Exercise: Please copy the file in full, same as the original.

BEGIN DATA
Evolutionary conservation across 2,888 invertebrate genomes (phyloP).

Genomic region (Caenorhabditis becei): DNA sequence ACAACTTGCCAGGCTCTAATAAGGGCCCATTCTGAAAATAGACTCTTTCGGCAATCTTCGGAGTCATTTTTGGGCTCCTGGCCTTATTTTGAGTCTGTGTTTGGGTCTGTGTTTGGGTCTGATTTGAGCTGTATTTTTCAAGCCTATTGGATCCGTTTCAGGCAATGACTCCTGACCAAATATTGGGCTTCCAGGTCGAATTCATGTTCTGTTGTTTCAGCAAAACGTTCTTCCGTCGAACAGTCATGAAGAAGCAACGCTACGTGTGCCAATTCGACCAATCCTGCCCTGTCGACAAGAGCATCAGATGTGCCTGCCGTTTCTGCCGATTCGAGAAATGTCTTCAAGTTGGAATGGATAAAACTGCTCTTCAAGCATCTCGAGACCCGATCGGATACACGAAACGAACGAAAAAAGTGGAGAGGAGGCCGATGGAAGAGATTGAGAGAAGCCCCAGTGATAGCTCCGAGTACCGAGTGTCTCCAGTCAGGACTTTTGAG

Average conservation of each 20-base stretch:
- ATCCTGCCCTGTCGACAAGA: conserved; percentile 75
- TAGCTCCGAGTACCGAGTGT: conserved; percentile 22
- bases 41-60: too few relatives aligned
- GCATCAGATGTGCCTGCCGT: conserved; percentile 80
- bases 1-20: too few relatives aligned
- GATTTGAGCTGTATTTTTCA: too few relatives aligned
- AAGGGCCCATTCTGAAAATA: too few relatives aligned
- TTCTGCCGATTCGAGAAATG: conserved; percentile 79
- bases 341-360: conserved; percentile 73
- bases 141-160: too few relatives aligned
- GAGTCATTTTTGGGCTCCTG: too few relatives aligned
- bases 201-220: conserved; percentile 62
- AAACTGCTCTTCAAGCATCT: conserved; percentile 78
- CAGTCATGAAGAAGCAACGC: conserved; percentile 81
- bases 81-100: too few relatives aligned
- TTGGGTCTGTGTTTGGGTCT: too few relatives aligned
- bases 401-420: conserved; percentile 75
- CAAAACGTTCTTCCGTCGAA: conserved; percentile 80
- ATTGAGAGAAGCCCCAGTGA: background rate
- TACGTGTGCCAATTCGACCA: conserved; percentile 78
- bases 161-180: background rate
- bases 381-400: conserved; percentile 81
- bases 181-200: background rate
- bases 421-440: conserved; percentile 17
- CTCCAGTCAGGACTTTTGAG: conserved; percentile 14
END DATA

Evolutionary conservation across 2,888 invertebrate genomes (phyloP).

Genomic region (Caenorhabditis becei): DNA sequence ACAACTTGCCAGGCTCTAATAAGGGCCCATTCTGAAAATAGACTCTTTCGGCAATCTTCGGAGTCATTTTTGGGCTCCTGGCCTTATTTTGAGTCTGTGTTTGGGTCTGTGTTTGGGTCTGATTTGAGCTGTATTTTTCAAGCCTATTGGATCCGTTTCAGGCAATGACTCCTGACCAAATATTGGGCTTCCAGGTCGAATTCATGTTCTGTTGTTTCAGCAAAACGTTCTTCCGTCGAACAGTCATGAAGAAGCAACGCTACGTGTGCCAATTCGACCAATCCTGCCCTGTCGACAAGAGCATCAGATGTGCCTGCCGTTTCTGCCGATTCGAGAAATGTCTTCAAGTTGGAATGGATAAAACTGCTCTTCAAGCATCTCGAGACCCGATCGGATACACGAAACGAACGAAAAAAGTGGAGAGGAGGCCGATGGAAGAGATTGAGAGAAGCCCCAGTGATAGCTCCGAGTACCGAGTGTCTCCAGTCAGGACTTTTGAG

Average conservation of each 20-base stretch:
- ATCCTGCCCTGTCGACAAGA: conserved; percentile 75
- TAGCTCCGAGTACCGAGTGT: conserved; percentile 22
- bases 41-60: too few relatives aligned
- GCATCAGATGTGCCTGCCGT: conserved; percentile 80
- bases 1-20: too few relatives aligned
- GATTTGAGCTGTATTTTTCA: too few relatives aligned
- AAGGGCCCATTCTGAAAATA: too few relatives aligned
- TTCTGCCGATTCGAGAAATG: conserved; percentile 79
- bases 341-360: conserved; percentile 73
- bases 141-160: too few relatives aligned
- GAGTCATTTTTGGGCTCCTG: too few relatives aligned
- bases 201-220: conserved; percentile 62
- AAACTGCTCTTCAAGCATCT: conserved; percentile 78
- CAGTCATGAAGAAGCAACGC: conserved; percentile 81
- bases 81-100: too few relatives aligned
- TTGGGTCTGTGTTTGGGTCT: too few relatives aligned
- bases 401-420: conserved; percentile 75
- CAAAACGTTCTTCCGTCGAA: conserved; percentile 80
- ATTGAGAGAAGCCCCAGTGA: background rate
- TACGTGTGCCAATTCGACCA: conserved; percentile 78
- bases 161-180: background rate
- bases 381-400: conserved; percentile 81
- bases 181-200: background rate
- bases 421-440: conserved; percentile 17
- CTCCAGTCAGGACTTTTGAG: conserved; percentile 14